srutavega chlodwig.h.werba at UNIVIE.AC.AT
Thu Mar 28 10:05:05 EST 2002

> -----Ursprüngliche Nachricht-----
> Von: Indology [mailto:INDOLOGY at liverpool.ac.uk]Im Auftrag von Allen W
> Thrasher
> Gesendet am: Donnerstag, 28. März 2002 0.12
> An: INDOLOGY at liverpool.ac.uk
> Betreff: history of text of the Avesta
> Could anyone provide me with a bibliography of the process by which the
> text of the Avesta was generated, transmitted, fixed, and the transition
> to its being written down?  I am interested in possible parallels and
> divergences with these process in the case of the Vedas.
> I posted this on the largely quiescent Indo-Iranian group and got no
> response except for someone who expressed a similar interest.
> Thanks,
> Allen Thrasher
> Allen W. Thrasher, Ph.D.
> Senior Reference Librarian       101 Independence Ave., SE
> Southern Asia Section               LJ-150
> Asian Division                            Washington, DC 20540-4810
> Library of Congress                     U.S.A.
> tel. 202-707-3732                       fax 202-707-1724
> Email: athr at loc.gov
> The opinions expressed do not necessarily represent those of the
> Library of Congress.

Dear Colleague,
I really can't imagine that no one of Your "Indo-Iranian group" answered to
Your request. Anyway, the relevant study for Your quest where You will find
all the references to earlier publications is:

Karl Hoffmann - Johanna Narten, Der Sasanidische Archetyp. Untersuchungen
zur Schreibung und Lautgestalt des Avestischen. Wiesbaden: Dr. Ludwig
Reichert Verlag, 1989.

A short summary of their results (also in German) You will find in the
introductory part of the ALF, i.e.:

Karl Hoffmann - Bernhard Forssman, Avestische Laut- und Flexionslehre. [IBS
84]. Innsbruck: Institut für Sprachwissenschaft der Universität, 1996.

Although in my eyes therein the ultima ratio concerning the transmission of
the Avesta text is contained (with obvious parallels to the Vedas), I don't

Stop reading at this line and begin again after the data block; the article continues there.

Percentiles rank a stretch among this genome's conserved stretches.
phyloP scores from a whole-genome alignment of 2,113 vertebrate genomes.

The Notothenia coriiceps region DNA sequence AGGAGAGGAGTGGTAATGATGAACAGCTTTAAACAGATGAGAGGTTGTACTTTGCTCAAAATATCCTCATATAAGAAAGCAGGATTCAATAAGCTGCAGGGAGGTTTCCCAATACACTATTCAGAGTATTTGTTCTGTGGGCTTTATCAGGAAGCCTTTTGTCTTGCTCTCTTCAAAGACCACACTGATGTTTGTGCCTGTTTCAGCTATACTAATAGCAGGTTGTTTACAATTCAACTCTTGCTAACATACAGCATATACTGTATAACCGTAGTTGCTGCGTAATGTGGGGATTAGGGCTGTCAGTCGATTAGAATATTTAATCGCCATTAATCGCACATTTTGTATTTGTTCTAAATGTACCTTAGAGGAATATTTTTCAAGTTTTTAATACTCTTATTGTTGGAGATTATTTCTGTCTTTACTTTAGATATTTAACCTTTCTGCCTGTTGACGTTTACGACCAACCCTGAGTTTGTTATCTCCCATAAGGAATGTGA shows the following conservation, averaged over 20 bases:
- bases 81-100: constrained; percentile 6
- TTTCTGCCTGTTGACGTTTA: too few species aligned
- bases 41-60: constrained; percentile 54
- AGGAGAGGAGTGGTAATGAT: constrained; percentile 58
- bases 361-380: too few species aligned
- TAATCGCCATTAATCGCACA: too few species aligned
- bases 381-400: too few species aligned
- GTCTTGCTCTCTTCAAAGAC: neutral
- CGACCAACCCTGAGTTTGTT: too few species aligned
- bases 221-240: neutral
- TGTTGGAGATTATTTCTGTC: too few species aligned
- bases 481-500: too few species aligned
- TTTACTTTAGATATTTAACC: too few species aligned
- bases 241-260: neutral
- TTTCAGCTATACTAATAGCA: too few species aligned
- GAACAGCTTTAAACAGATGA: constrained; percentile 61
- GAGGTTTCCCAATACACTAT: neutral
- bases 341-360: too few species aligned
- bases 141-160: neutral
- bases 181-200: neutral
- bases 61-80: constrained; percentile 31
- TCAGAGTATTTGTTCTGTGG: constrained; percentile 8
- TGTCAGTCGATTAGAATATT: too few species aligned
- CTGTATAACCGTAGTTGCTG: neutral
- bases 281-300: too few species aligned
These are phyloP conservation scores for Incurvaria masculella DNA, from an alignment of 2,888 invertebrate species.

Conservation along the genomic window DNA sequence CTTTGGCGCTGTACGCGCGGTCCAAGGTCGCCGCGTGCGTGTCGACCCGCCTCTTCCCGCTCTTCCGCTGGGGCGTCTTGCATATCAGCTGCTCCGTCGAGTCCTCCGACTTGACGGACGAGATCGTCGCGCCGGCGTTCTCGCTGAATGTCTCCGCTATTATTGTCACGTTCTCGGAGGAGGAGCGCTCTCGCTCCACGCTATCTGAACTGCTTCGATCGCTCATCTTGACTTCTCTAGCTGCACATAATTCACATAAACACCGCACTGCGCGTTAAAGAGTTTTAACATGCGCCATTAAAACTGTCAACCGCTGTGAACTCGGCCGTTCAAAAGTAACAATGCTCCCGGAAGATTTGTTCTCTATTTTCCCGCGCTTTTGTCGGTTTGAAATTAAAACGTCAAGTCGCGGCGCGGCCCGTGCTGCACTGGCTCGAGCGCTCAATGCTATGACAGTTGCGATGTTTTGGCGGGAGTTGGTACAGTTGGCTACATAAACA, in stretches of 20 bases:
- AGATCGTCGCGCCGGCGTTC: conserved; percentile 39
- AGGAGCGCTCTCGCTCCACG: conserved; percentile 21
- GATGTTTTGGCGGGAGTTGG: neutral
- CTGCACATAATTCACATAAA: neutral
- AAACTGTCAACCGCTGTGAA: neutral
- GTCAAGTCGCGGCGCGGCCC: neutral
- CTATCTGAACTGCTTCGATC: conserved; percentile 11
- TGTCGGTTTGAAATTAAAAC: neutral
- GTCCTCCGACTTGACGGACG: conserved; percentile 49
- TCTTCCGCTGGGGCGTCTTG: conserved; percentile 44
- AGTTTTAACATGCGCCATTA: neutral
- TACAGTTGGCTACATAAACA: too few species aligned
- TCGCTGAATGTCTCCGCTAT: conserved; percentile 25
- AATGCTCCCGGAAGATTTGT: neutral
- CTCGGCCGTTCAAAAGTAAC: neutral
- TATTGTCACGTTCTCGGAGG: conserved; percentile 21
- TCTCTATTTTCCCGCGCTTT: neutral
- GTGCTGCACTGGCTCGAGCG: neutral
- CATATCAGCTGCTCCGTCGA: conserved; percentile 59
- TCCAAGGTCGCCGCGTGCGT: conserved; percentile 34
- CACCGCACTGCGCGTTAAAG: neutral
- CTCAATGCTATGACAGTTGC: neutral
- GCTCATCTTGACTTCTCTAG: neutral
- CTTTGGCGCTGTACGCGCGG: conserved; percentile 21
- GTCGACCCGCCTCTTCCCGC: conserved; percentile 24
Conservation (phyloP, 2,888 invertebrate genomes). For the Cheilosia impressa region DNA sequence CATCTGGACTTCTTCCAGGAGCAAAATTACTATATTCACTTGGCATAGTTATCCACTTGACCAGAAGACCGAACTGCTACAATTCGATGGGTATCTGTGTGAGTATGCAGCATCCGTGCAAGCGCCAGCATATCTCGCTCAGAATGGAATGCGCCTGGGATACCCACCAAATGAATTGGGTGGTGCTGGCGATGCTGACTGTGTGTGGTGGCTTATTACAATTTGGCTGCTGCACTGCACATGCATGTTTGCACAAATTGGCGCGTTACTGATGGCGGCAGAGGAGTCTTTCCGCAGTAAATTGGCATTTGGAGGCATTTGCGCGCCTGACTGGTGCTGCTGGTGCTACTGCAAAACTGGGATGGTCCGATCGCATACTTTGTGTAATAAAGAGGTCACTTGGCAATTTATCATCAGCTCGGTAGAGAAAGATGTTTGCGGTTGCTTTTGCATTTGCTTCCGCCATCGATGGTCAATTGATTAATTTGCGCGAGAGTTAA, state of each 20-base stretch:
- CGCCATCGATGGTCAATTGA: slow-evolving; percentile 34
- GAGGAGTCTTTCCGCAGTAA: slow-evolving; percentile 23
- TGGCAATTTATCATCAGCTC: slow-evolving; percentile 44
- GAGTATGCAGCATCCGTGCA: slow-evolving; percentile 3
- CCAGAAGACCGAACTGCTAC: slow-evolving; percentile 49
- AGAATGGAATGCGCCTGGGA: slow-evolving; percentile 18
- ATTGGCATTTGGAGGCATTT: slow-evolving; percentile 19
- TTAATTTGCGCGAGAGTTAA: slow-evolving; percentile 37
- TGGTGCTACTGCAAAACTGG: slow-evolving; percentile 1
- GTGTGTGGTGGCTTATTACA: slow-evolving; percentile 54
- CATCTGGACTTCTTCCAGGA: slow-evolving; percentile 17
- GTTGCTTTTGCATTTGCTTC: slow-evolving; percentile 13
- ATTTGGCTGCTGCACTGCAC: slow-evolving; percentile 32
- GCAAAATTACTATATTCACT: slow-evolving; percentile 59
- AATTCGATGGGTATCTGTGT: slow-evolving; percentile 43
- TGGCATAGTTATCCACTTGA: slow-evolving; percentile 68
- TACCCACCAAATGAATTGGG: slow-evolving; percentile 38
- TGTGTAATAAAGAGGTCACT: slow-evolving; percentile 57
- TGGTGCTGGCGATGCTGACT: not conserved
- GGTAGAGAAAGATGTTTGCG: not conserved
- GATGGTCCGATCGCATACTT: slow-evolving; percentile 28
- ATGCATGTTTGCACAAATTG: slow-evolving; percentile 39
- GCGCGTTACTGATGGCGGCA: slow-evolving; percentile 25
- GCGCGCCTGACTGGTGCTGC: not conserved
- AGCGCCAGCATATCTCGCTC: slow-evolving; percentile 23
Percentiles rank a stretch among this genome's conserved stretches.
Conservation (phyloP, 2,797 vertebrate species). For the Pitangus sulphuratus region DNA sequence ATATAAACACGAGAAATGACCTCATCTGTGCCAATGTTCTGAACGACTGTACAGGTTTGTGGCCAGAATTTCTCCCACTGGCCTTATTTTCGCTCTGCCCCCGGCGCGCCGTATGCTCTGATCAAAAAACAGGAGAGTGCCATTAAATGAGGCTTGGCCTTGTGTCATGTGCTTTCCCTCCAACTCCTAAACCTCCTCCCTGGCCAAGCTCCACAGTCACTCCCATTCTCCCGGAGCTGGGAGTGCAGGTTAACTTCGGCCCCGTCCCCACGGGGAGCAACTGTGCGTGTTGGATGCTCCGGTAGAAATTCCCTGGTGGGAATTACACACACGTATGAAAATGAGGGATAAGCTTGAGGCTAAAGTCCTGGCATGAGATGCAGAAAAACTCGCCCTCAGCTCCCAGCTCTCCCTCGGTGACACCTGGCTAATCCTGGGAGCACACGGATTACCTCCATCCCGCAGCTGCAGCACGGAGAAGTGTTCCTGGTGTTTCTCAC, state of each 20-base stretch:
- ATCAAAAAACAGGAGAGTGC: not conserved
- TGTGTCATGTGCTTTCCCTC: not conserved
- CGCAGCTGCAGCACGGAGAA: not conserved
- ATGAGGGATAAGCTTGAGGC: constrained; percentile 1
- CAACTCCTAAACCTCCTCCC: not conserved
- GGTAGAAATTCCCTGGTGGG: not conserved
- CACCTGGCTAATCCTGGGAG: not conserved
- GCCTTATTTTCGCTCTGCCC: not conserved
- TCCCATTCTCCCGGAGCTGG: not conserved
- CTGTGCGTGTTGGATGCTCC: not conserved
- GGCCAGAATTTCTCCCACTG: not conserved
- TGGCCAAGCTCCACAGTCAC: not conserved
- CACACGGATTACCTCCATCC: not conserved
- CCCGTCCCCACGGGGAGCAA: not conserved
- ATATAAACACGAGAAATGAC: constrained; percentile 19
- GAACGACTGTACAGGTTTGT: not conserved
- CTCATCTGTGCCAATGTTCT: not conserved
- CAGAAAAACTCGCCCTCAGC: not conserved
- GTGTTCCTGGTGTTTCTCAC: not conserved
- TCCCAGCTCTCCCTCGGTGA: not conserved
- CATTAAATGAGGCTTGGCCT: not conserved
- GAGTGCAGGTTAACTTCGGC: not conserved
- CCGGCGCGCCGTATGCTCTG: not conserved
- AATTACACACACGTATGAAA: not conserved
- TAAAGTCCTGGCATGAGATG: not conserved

want to withhold from You the most recent publication in this area of
Iranian Studies (at least according to my knowledge) by the chair holder of
Indo-Iranian studies in Paris, although in the main it tries to deconstruct
Hoffmann's views without paying any regard to Ockham's razor:

Jean Kellens, Considérations sur l'histoire de l'Avesta. JA 286 (1998)

In any case this voluminous article might help You in detecting some further

Last, but not least we have two articles of the holder of the Agha Kan Chair
in Harvard which should not be neglected, especially because of their paying
regard to further secondary literature and also introducing some aspects of
literary history (which find their counterparts in Vedic):

Prods Oktor Skjaervo, The Avesta as Source for the Early History of the
Iranians. In: George Erdosy (ed.), The Indo-Aryans of Ancient South Asia.
Language, Material Culture and Ethnicity. [IPSAS 1]. Berlin - New York 1995,
p. 155-176, and
Id., Hymnic Composition in the Avesta. Die Sprache 36 (1994[98]) 199-241.

Hoping that German will pose no problems to You, I remain with my best
wishes to You and all of the members of this list, at this pratipad of the
Feast of Pascha / Easter

                                kaamasukhaaya vo bhuuyaad, vasantasyotsava.h ´samaat //

Chlodwig H. Werba / ´Srutavega
Institute of South Asian-, Tibetan and Buddhist Studies
University of Vienna.

More information about the INDOLOGY mailing list